So there’s plenty to play for. I suspect the Old Kent Road option will come out on top – which will be harsh on Camberwell, first promised a Bakerloo extension in 1931. But it’s all about the “opportunity areas”, which is why a link to Bromley is mooted rather than, say, extending the line a couple of miles slightly further to isolated New Addington.

Consultation papers also indicate that an extension of London Overground services from New Cross is also being considered, although papers presented to Lewisham on Monday indicate that this could be a link to Bromley rather than to Kidbrooke. If Greenwich councillors want to see Kidbrooke and Eltham better connected, they should speak up now. And if you want to see south-east London better connected, then you should speak up now too.

Death on Lewisham’s scrapped cycle superhighway

Loampit Vale, 24 June 2014

The worst of news to start the week with, as a cyclist died after a collision in Lewisham town centre during Monday morning’s rush hour.

The car involved did not stop at the scene of the incident in Loampit Vale, but a man has since has been arrested on suspicion of causing death by dangerous driving and failing to stop at the scene of an accident.

This is the stretch of A20 which was originally going to be included as part of a cycle superhighway from Victoria, until route CS5 was cut short to New Cross Gate last November.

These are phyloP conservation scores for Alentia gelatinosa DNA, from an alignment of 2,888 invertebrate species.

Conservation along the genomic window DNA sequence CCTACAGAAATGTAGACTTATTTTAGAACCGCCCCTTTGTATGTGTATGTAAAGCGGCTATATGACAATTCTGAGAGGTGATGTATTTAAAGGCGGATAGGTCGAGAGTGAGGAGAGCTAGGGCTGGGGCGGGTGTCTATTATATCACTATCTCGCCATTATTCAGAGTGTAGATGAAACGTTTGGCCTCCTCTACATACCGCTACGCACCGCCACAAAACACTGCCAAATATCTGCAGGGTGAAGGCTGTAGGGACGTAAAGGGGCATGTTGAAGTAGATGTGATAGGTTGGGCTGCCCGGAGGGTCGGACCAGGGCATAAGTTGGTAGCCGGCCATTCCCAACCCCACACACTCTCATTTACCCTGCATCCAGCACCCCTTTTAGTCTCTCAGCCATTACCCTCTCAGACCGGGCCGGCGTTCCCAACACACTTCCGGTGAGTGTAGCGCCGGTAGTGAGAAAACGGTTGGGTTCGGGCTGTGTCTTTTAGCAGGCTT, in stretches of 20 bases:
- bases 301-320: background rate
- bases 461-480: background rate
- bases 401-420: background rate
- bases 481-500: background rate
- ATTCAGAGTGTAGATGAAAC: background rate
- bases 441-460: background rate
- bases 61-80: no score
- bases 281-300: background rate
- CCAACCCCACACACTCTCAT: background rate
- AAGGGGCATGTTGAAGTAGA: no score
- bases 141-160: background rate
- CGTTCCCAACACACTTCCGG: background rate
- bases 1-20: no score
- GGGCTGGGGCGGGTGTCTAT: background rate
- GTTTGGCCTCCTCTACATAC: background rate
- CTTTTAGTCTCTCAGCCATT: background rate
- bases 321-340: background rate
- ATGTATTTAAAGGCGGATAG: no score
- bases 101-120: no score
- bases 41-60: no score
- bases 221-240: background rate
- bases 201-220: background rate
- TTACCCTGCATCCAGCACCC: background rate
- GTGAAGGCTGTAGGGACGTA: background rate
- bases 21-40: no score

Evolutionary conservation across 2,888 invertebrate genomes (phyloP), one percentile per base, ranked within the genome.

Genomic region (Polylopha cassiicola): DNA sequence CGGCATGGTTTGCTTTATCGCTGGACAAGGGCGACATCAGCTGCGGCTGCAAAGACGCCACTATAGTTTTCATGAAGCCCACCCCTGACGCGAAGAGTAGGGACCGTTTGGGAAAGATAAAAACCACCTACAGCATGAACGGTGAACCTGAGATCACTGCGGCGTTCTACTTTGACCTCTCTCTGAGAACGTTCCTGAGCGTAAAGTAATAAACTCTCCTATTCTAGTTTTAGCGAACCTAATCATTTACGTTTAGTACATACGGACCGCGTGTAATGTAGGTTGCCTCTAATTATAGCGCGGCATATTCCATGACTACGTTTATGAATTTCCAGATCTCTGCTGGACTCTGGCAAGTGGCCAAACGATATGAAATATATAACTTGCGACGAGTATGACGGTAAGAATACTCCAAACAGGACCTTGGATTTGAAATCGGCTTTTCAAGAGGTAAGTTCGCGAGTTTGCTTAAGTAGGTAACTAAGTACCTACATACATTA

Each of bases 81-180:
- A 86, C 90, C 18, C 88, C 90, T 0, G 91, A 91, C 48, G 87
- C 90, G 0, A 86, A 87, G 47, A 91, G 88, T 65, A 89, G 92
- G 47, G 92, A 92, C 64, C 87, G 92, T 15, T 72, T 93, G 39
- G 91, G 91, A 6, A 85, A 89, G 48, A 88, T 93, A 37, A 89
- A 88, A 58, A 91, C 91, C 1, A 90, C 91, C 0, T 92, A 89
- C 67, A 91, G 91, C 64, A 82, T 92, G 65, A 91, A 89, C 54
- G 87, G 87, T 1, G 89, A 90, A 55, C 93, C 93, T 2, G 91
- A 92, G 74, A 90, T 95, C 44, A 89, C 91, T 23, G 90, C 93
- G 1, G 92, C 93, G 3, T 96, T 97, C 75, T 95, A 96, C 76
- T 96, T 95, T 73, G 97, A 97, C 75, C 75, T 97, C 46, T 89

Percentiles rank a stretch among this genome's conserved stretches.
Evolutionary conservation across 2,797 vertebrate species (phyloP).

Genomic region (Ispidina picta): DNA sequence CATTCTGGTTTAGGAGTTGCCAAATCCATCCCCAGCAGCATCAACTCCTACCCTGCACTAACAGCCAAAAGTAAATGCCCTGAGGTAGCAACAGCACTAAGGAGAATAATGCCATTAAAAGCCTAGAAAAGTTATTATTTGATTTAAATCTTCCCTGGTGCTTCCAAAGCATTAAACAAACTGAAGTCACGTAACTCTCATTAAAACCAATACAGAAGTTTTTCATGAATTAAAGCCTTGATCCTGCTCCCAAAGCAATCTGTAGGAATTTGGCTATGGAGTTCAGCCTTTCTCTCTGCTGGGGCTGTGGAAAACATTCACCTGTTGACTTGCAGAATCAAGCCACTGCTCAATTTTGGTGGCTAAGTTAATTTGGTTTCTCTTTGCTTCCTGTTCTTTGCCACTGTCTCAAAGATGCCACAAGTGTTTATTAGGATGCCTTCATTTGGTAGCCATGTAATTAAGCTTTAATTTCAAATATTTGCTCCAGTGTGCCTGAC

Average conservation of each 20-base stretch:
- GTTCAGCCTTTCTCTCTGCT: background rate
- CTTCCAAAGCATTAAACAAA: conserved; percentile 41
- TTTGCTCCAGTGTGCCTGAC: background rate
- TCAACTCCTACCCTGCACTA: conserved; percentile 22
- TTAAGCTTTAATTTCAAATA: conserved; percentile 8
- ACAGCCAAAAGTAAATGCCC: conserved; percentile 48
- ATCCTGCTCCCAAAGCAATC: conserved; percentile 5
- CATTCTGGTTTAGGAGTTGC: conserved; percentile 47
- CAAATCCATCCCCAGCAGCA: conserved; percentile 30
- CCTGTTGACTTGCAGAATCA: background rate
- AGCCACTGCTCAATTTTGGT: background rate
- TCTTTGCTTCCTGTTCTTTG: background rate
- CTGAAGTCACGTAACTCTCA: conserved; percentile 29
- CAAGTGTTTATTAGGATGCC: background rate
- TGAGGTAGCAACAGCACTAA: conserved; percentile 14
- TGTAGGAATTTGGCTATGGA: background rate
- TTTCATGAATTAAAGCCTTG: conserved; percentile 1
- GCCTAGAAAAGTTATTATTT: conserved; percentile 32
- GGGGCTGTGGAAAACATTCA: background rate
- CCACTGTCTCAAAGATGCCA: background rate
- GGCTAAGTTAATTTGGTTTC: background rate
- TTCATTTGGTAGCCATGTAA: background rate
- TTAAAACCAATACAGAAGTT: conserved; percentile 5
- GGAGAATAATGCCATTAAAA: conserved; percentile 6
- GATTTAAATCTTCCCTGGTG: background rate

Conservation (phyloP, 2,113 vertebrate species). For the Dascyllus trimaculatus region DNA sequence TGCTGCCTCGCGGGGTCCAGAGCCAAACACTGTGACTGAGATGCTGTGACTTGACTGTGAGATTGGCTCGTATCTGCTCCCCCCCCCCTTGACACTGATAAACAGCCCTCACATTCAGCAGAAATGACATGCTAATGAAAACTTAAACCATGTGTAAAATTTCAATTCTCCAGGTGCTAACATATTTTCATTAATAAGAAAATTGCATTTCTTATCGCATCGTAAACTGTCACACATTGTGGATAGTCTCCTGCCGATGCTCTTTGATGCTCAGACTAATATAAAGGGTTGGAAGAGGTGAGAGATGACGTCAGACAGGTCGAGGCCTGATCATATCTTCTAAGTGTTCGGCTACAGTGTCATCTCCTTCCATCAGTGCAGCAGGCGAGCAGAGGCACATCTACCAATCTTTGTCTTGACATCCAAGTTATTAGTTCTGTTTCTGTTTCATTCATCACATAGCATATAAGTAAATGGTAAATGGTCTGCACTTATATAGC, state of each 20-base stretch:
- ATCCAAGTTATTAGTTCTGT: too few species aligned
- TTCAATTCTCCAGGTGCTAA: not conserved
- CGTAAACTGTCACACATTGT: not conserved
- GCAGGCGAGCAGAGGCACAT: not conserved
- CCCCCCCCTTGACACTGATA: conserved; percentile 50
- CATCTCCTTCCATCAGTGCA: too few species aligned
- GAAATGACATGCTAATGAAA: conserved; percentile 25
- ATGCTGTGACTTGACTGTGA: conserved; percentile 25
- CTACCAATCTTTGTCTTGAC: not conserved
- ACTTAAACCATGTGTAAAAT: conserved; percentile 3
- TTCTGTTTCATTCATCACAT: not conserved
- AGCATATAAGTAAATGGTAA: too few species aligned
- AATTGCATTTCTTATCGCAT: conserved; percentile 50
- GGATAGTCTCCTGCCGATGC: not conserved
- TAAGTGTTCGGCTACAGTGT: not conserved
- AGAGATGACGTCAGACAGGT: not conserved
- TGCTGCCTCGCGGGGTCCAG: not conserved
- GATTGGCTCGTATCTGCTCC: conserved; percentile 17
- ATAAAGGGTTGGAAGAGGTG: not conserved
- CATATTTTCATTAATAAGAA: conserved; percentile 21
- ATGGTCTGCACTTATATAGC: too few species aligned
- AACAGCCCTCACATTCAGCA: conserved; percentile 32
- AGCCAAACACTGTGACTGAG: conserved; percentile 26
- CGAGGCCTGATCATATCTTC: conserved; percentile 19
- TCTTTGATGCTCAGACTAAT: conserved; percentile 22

Loampit Vale, 25 June 2013At the time, Transport for London said “opportunities to introduce Cycle Superhighway-type infrastructure are limited” – essentially, it didn’t want to tackle the New Cross one-way system and the A20 into Lewisham.

Earlier this month, TfL announced that initial work between the Oval and New Cross Gate will be finished this autumn, with the lanes to be “semi-segregated” during 2014, but also that “various options” were being considered to restore the Lewisham leg of the route as well as links to other areas east of New Cross Gate.

At the time, that looked like a bit of a fobbing-off, but Monday’s tragedy is a reminder of just how important that original idea was.

Hopefully it will also concentrate the minds of local politicians, with the Lewisham Cyclists group complaining that Lewisham Council has been ignoring its attempts to start a dialogue about much-needed improvements. (In Greenwich, such a dialogue does exist, but the council’s leadership isn’t interested.)

The site of the Loampit Vale collision – between the junctions with Thurston Road and Elmira Street – is also on one of south London’s best-known leisure cycling routes – the Waterlink Way, which runs from Deptford to South Norwood.